Author Topic: Render Quality Threshold: Noise Percentage  (Read 2062 times)

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Offline cjwidd

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Render Quality Threshold: Noise Percentage
« on: May 17, 2018, 11:56:50 pm »
In addition to Maximum Samples and Maximum Time, it would be nice to be able to set a noise threshold to determine render quality and when to terminate the rendering process.

Offline Will Gibbons

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Re: Render Quality Threshold: Noise Percentage
« Reply #1 on: June 18, 2018, 02:16:01 pm »
In addition to Maximum Samples and Maximum Time, it would be nice to be able to set a noise threshold to determine render quality and when to terminate the rendering process.

I'm interested to hear how this would work. What unit of measure do you use to determine 'noise'? As far as I know, this is exactly why samples exist.

Offline SebastianG

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Re: Render Quality Threshold: Noise Percentage
« Reply #2 on: July 03, 2018, 10:05:57 am »
I also think a Noise Percentage or Image Quality as a render goal could be very useful!

If Keyshot would be able to calculate the image quality during the rendering, it could focus the cpu power to the areas with low quality!
(I think you can do that by using the material samples, but you can't change them during the rendering process)

Here's an article I found which describes the use of an "Image Quality Calculator":
http://blog.boxx.com/2014/10/02/gpu-rendering-vs-cpu-rendering-a-method-to-compare-render-times-with-empirical-benchmarks/

Offline mattjgerard

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Re: Render Quality Threshold: Noise Percentage
« Reply #3 on: July 03, 2018, 10:59:59 am »
There are other render engines that I've used with adaptive noise options, but I believe that most of those were post process noise reductions, not happening during the render.  Samples = image quality in my eyes, unless someone can explain why that's not the case.

Offline SebastianG

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Re: Render Quality Threshold: Noise Percentage
« Reply #4 on: July 03, 2018, 11:42:41 am »
Thanks mattjgerard for your reply!

Samples are not equal with quality, in my opinion. I think it depends on the complexity of the scene.

For example:
You can have one scene were you get a high quality image with only 200 samples.
Another scene with a lot of shadows you need like 1000 samples to get a good image.

If samples would be equal with image quality then there would be list of which values you need for bad, good or brilliant quality. I can't remember where but I read a tip once: If the image is too noisy you should double the samples and see if it is enough. If it is still too noisy, double it again.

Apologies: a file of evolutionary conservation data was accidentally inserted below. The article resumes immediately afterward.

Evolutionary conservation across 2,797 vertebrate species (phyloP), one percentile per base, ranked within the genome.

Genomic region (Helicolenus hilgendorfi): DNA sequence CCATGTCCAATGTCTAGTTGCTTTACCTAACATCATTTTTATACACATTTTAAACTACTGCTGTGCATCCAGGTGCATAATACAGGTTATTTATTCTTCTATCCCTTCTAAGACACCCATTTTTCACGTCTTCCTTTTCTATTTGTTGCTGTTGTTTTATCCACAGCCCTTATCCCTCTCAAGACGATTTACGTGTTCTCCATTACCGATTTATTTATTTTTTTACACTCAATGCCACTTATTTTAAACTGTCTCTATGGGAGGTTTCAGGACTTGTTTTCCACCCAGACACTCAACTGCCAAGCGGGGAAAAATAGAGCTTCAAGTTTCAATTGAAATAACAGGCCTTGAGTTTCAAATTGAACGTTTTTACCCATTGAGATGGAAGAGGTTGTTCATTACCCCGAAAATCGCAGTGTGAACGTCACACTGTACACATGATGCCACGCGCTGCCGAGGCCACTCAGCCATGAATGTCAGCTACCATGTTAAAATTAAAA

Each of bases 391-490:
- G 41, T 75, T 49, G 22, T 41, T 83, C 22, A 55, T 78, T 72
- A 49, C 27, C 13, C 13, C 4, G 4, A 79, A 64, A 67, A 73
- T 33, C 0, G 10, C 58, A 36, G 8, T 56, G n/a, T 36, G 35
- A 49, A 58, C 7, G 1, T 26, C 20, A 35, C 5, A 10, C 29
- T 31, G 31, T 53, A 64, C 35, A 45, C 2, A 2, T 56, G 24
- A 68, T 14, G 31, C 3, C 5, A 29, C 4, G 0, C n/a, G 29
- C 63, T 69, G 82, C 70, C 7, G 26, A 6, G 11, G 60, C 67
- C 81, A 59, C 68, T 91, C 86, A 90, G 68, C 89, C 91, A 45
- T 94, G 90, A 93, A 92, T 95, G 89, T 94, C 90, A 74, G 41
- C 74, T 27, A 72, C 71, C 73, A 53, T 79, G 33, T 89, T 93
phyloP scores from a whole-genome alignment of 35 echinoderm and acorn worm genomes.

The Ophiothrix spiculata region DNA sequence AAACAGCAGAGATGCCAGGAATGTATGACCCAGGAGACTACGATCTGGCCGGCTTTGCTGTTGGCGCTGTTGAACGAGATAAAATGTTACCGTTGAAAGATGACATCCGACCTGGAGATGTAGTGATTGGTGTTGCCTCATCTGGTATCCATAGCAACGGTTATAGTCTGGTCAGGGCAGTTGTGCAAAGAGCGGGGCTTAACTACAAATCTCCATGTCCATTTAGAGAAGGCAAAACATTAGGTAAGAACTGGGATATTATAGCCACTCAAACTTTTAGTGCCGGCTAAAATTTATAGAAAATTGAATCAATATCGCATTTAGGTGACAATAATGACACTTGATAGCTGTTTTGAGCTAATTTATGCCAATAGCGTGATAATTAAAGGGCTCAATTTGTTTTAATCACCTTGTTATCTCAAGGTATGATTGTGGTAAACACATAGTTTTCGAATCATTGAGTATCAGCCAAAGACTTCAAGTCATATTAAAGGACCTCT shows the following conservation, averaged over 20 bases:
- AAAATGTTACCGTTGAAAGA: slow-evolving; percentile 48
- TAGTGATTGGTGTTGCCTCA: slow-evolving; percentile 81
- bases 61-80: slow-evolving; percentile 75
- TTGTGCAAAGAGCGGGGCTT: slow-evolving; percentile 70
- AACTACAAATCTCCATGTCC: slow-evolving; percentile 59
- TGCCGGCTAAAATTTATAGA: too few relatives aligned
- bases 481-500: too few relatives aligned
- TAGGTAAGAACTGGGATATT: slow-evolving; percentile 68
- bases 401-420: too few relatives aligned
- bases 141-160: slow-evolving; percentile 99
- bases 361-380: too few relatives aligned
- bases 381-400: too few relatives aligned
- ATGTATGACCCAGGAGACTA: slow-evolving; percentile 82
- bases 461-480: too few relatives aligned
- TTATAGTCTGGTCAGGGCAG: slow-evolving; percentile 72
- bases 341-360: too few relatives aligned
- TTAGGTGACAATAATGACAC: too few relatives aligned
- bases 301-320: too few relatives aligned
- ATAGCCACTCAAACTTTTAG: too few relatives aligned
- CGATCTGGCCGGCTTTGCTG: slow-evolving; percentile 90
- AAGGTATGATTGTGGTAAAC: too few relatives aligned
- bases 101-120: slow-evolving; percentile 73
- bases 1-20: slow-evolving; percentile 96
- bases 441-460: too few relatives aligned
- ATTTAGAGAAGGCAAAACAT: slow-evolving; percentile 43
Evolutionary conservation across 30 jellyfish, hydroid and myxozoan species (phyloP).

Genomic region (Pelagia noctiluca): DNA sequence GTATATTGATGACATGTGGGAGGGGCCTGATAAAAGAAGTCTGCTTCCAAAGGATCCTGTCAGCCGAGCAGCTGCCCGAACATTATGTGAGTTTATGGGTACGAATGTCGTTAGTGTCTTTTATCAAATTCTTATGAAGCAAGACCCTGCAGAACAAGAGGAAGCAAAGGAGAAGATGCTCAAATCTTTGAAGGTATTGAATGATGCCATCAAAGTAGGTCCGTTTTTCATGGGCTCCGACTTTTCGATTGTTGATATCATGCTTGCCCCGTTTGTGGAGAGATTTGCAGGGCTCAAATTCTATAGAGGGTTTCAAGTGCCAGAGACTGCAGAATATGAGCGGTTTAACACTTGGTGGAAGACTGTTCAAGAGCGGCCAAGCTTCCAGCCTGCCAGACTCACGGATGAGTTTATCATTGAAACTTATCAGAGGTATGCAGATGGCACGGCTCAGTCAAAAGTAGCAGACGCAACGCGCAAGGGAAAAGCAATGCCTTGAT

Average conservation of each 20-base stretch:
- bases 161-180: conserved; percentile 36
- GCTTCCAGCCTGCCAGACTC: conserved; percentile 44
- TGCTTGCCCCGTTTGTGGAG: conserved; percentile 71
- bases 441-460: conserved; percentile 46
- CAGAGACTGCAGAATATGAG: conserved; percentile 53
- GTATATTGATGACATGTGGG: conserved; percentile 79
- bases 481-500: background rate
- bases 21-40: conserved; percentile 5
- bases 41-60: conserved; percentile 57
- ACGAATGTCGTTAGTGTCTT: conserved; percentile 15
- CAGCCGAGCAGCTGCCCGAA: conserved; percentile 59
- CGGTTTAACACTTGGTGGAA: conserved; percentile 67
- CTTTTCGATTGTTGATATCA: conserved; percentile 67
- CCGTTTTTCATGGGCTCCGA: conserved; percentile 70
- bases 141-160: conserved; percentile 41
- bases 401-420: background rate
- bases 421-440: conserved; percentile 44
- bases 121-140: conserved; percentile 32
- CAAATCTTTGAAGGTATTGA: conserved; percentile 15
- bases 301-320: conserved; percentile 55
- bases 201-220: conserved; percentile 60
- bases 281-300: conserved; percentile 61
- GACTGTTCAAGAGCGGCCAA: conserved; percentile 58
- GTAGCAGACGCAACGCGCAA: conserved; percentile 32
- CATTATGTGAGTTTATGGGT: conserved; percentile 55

Offline mattjgerard

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Re: Render Quality Threshold: Noise Percentage
« Reply #5 on: July 03, 2018, 12:22:25 pm »
I see what you are saying, and I do agree.

I wonder though, how do you quantify "quality" into a number that can be set when quality can be subjective? Is there a numerical measurement that can evaluate a percentage of what someone might consider noise?

Offline SebastianG

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Re: Render Quality Threshold: Noise Percentage
« Reply #6 on: July 11, 2018, 04:31:45 am »
Quote
I wonder though, how do you quantify "quality" into a number that can be set when quality can be subjective? Is there a numerical measurement that can evaluate a percentage of what someone might consider noise?

Good question, I thought about it and I have a suggestion how to determine noise for each individual pixel!

So when you start rendering, every pixel is changing its brightness very much in the first 10 samples. These changes get less and less with more and more samples. After a certain amount of rendering time, the pixel seems to have reached its final value and more samples do not change its brightness. Then I would consider the pixel "clean" or "free from noise"!

As a measurement we could tell KeyShot we want 1% noise as a maximum for our Render. During the render process KeyShot logs the brightness of each pixel and compares it to the value of the previous samples. If the brightness change is less than 1% KeyShot stops rendering this pixel as it has reached our goal we set in the beginning. Now KeyShot concentrates the CPU power the remaining pixels until they are less then 1%.

This way the computing power is not wasted rendering already clean pixels which already have reached their final brightness.
Doing this for each pixel individually, it should remain its sharpness so you don't get the blurriness by using denoisers after the rendering is done.

Attached is a mock up graph, visualizing how the brightness of one pixel varies with each sample. What do you think? Is this possible to implement in KeyShot or is this already implemented in the Interior Render Mode?